A life in quotes: bell hooks | Books

bell hooks, the feminist author, poet, theorist, and cultural critic, has died at the age of 69 at his home in Berea, Kentucky. Her works, including Ain’t I a Woman: Black Women and Feminism, All About Love, Bone Black, Feminist Theory and Communion: The Female Search for Love, were beacons for a generation of writers and thinkers in academia. and beyond.

Here are a handful of his most memorable quotes:

Loved:

The only person who will never leave us, whom we will never lose, is ourselves. Learning to love ourselves as women is where our search for love should begin.
– Communion: The Search for Female Love, 2002

But many of us seek community solely to escape the fear of being alone. Knowing how to be lonely is central to the art of loving. When we can be alone, we can be with others without using them as a means of escape.
– All About Love: New Visions, 1999

The moment we choose to love, we begin to move against domination, against oppression. The moment we choose to love, we begin to move towards freedom, to act in ways that set ourselves and others free.
–Outlaw Culture: Resisting Representations, 1994

Building community requires a vigilant awareness of the work we must continually do to undermine all socialization that leads us to behave in ways that perpetuate domination.
– Teaching community: a pedagogy of hope, 2003

The dominant culture has tried to keep us all in fear, to make us choose safety over risk, uniformity over diversity. Going through that fear, discovering what connects us, reveling in our differences; This is the process that brings us closer, that gives us a world of shared values, of meaningful community.
– Teaching community: a pedagogy of hope, 2003

On feminism:

It is obvious that many women have appropriated feminism for their own purposes, especially those white women who have been at the forefront of the movement; but instead of resigning myself to this appropriation, I choose to reappropriate the term ‘feminism’, to focus on the fact that to be a ‘feminist’ in any authentic sense of the term is to want liberation for all people, women and men. of sexist role patterns, domination and oppression.
– Ain’t IA Woman: Black Women and Feminism, 1981

If any woman feels that she needs something beyond herself to legitimize and validate her existence, she is already giving up her power to define herself, her agency.
– Feminism Is for Everyone: Passionate Politics, 2000

No black writer in this culture can write ‘too much’. In fact, no woman writer can write ‘too much’… No woman has written enough.”
– Rapture Remembered: The Writer at Work, 1999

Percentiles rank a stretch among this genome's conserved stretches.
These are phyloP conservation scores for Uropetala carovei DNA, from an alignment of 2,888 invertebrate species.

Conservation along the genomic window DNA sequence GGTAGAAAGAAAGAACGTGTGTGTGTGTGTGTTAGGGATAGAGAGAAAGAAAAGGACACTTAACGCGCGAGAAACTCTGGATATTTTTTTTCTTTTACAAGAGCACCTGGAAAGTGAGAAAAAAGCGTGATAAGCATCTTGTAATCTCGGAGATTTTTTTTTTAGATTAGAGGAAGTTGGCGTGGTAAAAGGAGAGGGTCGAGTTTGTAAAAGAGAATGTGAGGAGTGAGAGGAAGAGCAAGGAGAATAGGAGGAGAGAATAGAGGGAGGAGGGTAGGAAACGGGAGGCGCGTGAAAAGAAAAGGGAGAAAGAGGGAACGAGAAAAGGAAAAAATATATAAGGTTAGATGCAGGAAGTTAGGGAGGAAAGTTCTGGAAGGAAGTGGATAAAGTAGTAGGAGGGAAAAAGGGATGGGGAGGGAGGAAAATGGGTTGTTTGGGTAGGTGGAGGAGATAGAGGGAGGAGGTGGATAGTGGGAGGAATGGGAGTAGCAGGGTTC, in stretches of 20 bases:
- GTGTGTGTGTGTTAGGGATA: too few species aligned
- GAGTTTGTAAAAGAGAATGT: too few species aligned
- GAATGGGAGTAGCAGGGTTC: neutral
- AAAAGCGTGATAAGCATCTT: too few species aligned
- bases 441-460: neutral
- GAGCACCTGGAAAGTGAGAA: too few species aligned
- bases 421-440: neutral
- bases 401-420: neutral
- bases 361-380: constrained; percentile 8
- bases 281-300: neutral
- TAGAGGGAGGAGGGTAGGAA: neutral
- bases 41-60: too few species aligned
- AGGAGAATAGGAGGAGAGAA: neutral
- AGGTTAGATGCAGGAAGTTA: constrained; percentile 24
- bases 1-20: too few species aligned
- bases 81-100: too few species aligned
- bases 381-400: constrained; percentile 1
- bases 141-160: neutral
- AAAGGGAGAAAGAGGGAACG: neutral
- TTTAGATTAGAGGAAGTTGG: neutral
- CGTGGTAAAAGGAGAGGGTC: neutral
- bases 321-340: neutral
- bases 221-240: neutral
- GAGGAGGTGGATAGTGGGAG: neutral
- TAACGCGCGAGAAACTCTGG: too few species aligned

Portrait of Bell HooksPortrait of American author and feminist bell hooks (née Gloria Jean Watkins) smiling, arms crossed, New York, 1980s. (Photo by Anthony Barboza/Getty Images)
Photograph: Anthony Barboza/Getty Images

We continue to implement anti-sexist thinking and practice that affirms the reality that women can achieve self-actualization and success without dominating one another.”
– Feminism Is for Everyone: Passionate Politics, 2000

On racism and white supremacy:

marginality [is] much more than a deprivation site. In fact, he was saying quite the opposite: that it is also the place of radical possibility, a space of resistance.
Marginality as a place of resistance1990

Understanding marginality as a position and a place of resistance is crucial for the oppressed, exploited, and colonized peoples. If we only see the margin as a sign, which marks the condition of our pain and deprivation, then some hopelessness and despair, a deep nihilism destructively penetrates into the very foundation of our being. It is there in that space of collective hopelessness where creativity and imagination are at stake, there the mind is completely colonized, there the freedom that is longed for is lost.
– Marginality as a place of resistance, 1990

All our silences in the face of racist attacks are acts of complicity.
– Killing Rage: End Racism, 1995

We can’t fight white supremacy unless we can teach people to love justice. You have to love justice more than your loyalty to your race, sexuality and gender. It’s about justice.
interview with Jet magazine, 2013

On the patriarchy:

The first act of violence that patriarchy demands of men is not violence against women. Instead, patriarchy requires all men to engage in acts of psychic self-mutilation, to remove their emotional parts. If an individual is unsuccessful in becoming emotionally paralyzed, he can count on patriarchal men to perform power rituals that will assault his self-esteem.
– The Will to Change: Men, Masculinity and Love, 2004

I still think it’s important for people to have a sharp and ongoing critique of marriage in a patriarchal society, because once you get married into a society that’s still patriarchal, no matter how alternative you want to be within your unit, there’s still a culture outside of you. that will impose many, many values ​​on you, whether you want it or not.
– Feminism Is for Everyone: Passionate Politics, 2000

On forgiveness and hope:

For me, forgiveness and compassion are always linked: how do we hold people accountable for their wrongdoing while staying in touch with their humanity long enough to believe in their ability to be transformed?
in conversation with Maya Angelou, 1998

The function of art is to do more than say things as they are: it is to imagine what is possible.
–Outlaw Culture: Resisting Representations, 2012

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